This modified SQL query would now look like this:
SELECT * FROM Users WHERE Username=’1′ OR ‘1’ = ‘1’ AND Password=’1′ OR ‘1’ = ‘1’
The hacker has effectively injected an OR condition into the authentication process. Worse, the condition ‘1’ = ‘1’ is always true, so this SQL query will always result in the authentication process being bypassed.
This modified SQL query would return all of the records from the ‘Users’ table, regardless of whether a valid username and password had been provided. This is one of the most common methods attackers can use to gain unauthorized access to sensitive information.
Using characters like “;” to append another query onto the end of an existing one and “–” to comment out and therefore cut off a part of an existing query, a hacker could potentially delete entire tables or change the data they contain. They could even issue commands to the underlying operating system, thereby taking over the machine and using it as a staging post to attack the rest of the network.
What Is the Goal of an SQL Injection Attack?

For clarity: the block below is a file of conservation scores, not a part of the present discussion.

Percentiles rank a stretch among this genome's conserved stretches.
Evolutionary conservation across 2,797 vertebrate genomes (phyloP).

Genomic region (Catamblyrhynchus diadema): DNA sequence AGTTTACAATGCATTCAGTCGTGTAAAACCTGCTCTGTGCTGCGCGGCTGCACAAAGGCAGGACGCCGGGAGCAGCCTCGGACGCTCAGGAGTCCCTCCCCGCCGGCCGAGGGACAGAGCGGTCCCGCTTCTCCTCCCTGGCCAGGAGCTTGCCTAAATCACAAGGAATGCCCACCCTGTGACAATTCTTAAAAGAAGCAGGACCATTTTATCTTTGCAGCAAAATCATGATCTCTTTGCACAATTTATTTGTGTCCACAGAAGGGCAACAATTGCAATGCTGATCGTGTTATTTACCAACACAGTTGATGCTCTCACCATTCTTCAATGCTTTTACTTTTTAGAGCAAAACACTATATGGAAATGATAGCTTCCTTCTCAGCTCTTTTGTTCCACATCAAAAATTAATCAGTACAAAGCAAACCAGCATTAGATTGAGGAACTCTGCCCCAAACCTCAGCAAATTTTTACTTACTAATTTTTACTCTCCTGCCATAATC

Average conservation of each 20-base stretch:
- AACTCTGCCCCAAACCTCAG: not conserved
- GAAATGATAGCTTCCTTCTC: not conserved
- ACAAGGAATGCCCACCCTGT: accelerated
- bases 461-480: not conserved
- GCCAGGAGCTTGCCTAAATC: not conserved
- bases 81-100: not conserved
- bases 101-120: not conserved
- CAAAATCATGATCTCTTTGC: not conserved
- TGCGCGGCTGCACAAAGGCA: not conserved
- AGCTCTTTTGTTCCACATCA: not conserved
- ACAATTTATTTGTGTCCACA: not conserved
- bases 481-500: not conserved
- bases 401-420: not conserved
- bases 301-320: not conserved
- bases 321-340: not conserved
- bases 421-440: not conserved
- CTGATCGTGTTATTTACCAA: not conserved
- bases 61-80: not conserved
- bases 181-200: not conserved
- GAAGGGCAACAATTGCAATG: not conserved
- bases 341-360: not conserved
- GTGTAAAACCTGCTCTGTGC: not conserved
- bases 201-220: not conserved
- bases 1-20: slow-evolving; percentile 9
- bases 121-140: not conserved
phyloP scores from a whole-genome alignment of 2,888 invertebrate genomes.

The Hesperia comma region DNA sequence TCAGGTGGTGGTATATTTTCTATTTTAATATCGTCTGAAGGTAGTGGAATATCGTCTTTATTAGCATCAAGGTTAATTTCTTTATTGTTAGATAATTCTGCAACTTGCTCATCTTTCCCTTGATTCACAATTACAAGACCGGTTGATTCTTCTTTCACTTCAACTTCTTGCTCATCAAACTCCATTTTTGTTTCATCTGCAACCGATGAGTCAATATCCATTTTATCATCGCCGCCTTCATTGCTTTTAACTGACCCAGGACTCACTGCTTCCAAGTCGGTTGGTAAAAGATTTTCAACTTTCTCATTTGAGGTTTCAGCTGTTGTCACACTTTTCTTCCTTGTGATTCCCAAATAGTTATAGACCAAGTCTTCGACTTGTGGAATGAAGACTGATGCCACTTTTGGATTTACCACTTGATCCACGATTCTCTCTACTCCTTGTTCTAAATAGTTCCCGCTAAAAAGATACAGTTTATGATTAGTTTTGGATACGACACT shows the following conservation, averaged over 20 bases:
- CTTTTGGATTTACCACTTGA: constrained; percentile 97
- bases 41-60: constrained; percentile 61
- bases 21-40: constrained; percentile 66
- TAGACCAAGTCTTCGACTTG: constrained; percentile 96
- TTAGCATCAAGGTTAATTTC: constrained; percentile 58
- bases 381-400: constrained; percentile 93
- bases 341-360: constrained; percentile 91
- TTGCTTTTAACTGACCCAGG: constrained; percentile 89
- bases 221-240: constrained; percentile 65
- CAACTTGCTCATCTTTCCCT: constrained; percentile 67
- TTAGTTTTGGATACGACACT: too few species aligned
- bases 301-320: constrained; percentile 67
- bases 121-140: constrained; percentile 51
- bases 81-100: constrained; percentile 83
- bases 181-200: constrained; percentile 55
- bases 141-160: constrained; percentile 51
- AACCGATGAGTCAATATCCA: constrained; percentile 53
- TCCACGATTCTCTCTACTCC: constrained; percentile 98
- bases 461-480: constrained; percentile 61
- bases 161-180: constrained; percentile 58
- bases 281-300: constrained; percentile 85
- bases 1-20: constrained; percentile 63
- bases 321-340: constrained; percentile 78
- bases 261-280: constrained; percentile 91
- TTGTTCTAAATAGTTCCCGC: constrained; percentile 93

There are four main goals of an SQLi attack: compromising data confidentiality as well as data integrity, stealing data, and ultimately compromising the entire network.
- Compromise data confidentiality: An attacker can use an SQLi attack to access confidential data stored in a database, such as credit card information and passwords.
- Compromise data integrity: A hacker can manipulate or delete data stored in a database without authorization. This could lead to the theft of sensitive information or even distributed denial-of-service (DDos) attacks on systems that rely on the data integrity of the database.
- Steal data: Data theft is one of the most common goals of an SQLi attack. Attackers can use this type of attack to steal login credentials and other sensitive information from databases.
- Compromise the entire network: An SQLi attack can grant hackers access to other parts of a network by using the hijacked database as a staging post. The attacker could then launch further attacks on other systems or networks connected to the network.
Bottom Line: Protecting Networks From SQL Injection Attacks
SQL injection is one of the most common web application security threats and can have severe consequences if not addressed. To protect against these attacks, organizations should implement input validation and parameterized queries as part of their overall security strategy.
Additionally, it is crucial to ensure all databases are properly configured and regularly updated with the latest patches. By implementing effective SQLi mitigation strategies, organizations can significantly reduce the risk of being compromised by an attack.